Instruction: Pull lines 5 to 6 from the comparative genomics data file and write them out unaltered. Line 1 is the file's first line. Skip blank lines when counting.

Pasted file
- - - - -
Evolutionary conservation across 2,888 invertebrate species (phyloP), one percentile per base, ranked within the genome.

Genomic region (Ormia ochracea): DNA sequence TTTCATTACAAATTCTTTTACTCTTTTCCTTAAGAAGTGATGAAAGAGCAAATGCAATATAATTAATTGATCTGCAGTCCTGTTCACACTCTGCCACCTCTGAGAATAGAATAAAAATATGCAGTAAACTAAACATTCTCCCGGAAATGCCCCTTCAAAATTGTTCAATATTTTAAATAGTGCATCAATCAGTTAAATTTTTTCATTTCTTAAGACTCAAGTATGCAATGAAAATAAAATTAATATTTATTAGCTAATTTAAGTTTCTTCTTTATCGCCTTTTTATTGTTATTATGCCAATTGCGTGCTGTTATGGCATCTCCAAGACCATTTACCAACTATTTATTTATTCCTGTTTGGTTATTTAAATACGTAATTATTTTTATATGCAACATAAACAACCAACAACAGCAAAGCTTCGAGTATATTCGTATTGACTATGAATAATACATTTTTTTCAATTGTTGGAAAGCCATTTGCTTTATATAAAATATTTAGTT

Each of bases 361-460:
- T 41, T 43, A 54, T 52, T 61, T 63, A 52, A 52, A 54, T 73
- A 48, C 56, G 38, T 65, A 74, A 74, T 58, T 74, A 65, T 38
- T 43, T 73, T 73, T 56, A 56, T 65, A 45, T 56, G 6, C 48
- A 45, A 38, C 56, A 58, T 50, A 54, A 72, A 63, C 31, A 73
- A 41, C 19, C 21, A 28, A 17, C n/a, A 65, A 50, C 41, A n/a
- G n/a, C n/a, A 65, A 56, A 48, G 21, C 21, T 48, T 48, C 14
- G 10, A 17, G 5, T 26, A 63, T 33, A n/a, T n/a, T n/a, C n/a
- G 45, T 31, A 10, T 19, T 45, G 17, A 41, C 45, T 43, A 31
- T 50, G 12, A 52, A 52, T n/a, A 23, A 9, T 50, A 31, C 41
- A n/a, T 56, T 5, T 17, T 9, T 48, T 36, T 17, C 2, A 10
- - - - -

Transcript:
- A 48, C 56, G 38, T 65, A 74, A 74, T 58, T 74, A 65, T 38
- T 43, T 73, T 73, T 56, A 56, T 65, A 45, T 56, G 6, C 48